Love at the Center

Judaism is a great storehouse of treasures. And it is a vital, dynamic, living conversation that spans the globe and the centuries. Every generation inherits the accumulation of text, music, commentary, law, custom, recipes and secret wisdom. And it is the responsibility of each generation to fully receive, re-interpret, add to the treasure and pass it on in a form that is more relevant and more alive to our present-day challenges. The challenge of this moment is to live from a deep knowledge of Unity consciousness; to know that we are One Being, and that being that we are is Divine. The challenge of this moment is to put love at the center.

I was once asked to lead High Holy Day services at a large mindfulness retreat that was to be taught by Thich Nhat Hanh, a Vietnamese Buddhist teacher whose reputation for gentleness and wisdom drew hundreds of followers. The retreat was scheduled during the Jewish holidays, and the organizers thought there might be some Jews at the retreat who would benefit from the presence of a rabbi. In preparing for the retreat, I wrote to Thich Nhat Hanh to explain what we would be doing at his gathering, and I sent him a few books about Judaism so that he’d have a better understanding of the importance that these days held for his Jewish students.

At the opening session, he welcomed the Jews who would be celebrating their holy days at the retreat. In a tone that was both incisive and tender, he said, “It is my understanding that the purpose of all Jewish practice is to live every moment in the awareness of God’s Presence … and that is mindfulness.”

He understood that to stand in God’s presence means to stand outside the whirlwinds of change, anchored in the stillness of center, shining out the fullness of our own presence, attentive to the truth of this moment. From that still center, from that open-hearted awareness, the choice between life and death, blessing and curse at last becomes clear. Until we can stand before the Great Mystery in a state of calm, alert clarity, all the layers of distraction, turbulence and conditioning will rob from us the freedom of choice. And so as we rise to the challenge of choosing Life, we must learn to stand before God, or as Thich Nhat Hanh explained, “to live every moment in the awareness of God’s Presence.”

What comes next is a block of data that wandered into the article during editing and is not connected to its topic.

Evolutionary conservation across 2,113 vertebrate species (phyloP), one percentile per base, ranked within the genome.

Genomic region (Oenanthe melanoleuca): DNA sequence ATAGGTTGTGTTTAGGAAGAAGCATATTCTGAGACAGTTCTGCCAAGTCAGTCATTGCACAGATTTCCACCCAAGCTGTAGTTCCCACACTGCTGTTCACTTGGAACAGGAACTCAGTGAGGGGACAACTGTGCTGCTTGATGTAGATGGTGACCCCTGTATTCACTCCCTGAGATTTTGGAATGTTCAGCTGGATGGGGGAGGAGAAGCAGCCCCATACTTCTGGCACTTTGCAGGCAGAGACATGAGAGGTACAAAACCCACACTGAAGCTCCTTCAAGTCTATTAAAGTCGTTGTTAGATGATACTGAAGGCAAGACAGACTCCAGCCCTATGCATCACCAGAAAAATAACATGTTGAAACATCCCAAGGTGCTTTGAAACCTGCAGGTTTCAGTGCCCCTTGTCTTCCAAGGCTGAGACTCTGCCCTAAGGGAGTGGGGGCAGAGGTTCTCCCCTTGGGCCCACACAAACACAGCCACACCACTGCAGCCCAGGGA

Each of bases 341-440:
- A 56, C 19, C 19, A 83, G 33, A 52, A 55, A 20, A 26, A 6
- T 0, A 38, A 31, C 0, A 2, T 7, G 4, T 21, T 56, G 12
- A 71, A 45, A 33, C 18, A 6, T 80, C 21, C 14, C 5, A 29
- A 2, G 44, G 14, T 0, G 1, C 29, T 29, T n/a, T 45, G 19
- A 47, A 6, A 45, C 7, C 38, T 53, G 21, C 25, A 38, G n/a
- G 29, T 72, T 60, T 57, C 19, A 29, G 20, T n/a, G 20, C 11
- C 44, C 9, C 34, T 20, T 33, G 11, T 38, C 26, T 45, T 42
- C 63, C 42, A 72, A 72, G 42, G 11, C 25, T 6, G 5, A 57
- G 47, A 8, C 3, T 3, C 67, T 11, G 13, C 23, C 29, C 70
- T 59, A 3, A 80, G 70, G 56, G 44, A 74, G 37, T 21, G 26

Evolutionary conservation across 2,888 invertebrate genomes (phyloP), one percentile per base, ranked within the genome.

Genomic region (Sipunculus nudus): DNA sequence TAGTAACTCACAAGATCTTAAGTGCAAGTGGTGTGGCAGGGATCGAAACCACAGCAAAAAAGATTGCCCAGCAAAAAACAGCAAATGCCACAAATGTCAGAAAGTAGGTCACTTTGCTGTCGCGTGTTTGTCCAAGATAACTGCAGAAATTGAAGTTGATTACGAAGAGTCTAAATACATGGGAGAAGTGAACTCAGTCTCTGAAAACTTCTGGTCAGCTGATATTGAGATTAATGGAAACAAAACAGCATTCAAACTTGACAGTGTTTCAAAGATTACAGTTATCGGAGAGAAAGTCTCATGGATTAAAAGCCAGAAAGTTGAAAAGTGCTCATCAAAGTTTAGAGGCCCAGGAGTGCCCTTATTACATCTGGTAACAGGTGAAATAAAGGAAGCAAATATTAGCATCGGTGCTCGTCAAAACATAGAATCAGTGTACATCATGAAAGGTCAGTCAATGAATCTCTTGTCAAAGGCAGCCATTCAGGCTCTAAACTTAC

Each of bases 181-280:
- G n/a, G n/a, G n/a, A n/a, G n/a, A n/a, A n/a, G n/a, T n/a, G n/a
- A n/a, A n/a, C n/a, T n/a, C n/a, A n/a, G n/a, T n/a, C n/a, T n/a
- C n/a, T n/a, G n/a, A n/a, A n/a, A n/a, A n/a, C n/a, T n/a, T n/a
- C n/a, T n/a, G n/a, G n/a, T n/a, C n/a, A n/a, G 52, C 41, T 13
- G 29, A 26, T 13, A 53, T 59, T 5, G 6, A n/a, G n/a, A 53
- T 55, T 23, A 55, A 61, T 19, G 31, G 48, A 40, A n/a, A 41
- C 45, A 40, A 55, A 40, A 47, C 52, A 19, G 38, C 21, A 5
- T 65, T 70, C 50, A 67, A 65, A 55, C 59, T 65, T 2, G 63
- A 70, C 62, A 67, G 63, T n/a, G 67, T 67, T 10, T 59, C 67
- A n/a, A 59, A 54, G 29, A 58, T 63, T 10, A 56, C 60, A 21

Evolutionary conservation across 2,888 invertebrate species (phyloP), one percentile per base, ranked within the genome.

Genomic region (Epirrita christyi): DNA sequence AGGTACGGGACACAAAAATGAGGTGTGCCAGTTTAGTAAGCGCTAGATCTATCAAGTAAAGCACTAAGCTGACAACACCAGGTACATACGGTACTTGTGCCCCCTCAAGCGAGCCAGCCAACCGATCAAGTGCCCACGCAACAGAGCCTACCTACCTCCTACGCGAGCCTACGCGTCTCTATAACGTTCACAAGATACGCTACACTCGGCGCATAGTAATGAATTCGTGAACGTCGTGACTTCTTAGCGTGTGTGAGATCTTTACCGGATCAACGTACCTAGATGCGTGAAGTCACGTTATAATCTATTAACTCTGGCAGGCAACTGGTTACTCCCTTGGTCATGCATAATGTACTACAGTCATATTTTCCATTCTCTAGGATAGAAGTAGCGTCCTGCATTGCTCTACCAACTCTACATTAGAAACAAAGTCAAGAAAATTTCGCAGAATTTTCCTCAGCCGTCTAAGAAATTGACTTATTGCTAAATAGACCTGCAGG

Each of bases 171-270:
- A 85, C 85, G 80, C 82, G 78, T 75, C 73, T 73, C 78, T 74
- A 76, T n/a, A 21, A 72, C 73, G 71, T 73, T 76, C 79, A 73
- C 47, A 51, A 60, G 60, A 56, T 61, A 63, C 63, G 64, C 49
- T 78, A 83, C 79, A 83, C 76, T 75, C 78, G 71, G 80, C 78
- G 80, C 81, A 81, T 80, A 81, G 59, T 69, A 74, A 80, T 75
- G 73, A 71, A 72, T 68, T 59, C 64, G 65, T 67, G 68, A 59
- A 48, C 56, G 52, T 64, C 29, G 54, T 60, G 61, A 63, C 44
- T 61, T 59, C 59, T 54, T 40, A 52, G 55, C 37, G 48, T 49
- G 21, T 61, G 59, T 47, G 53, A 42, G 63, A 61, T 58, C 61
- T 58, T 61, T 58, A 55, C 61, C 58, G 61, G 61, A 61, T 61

Rabbi Art Green says:

To stand in God’s presence is to live a life shaped by love. It requires an open heart, one that is able to receive the love of God that pours into us in each moment of our existence, and one that knows how to take in that blessing, that gift of love, and reshape it into a love for those around us, both within the human community and extending to the full fellowship of God’s creatures, amid whom His presence dwells. There is no response to the love of God other than that of sharing it, acting with love toward God’s creation. (Judaism as a Path of Love)

I call on the treasures of my inheritance to guide me towards an experience of standing in God’s presence, and then I let that experience shape my life and direct me in the ways of love and justice.

For me, putting love at the center has meant returning to a central mystical text of our tradition that is called “The Song of Songs,” or “The Song of Solomon.” It is my daily practice to take the words of this song and search for a way to live them. I do this through study, chant, dance, sacred conversation and a deep process of inquiry.

The true centrality of “The Song of Songs” to Judaism was expressed in the following story from Talmud. When it came time to decide which of the ancient books would become part of the canon for Israel, there was a big argument about this beloved text. There was vociferous opposition to its inclusion. Nowhere in it does the name of God appear; its words were sung in every tavern; it glorifies the sexual love between a man and woman who were clearly not married; and it celebrates nature and the pleasures of the body.

Yet when Rabbi Akiva who was a great sage of his generation stood up to speak, everyone listened.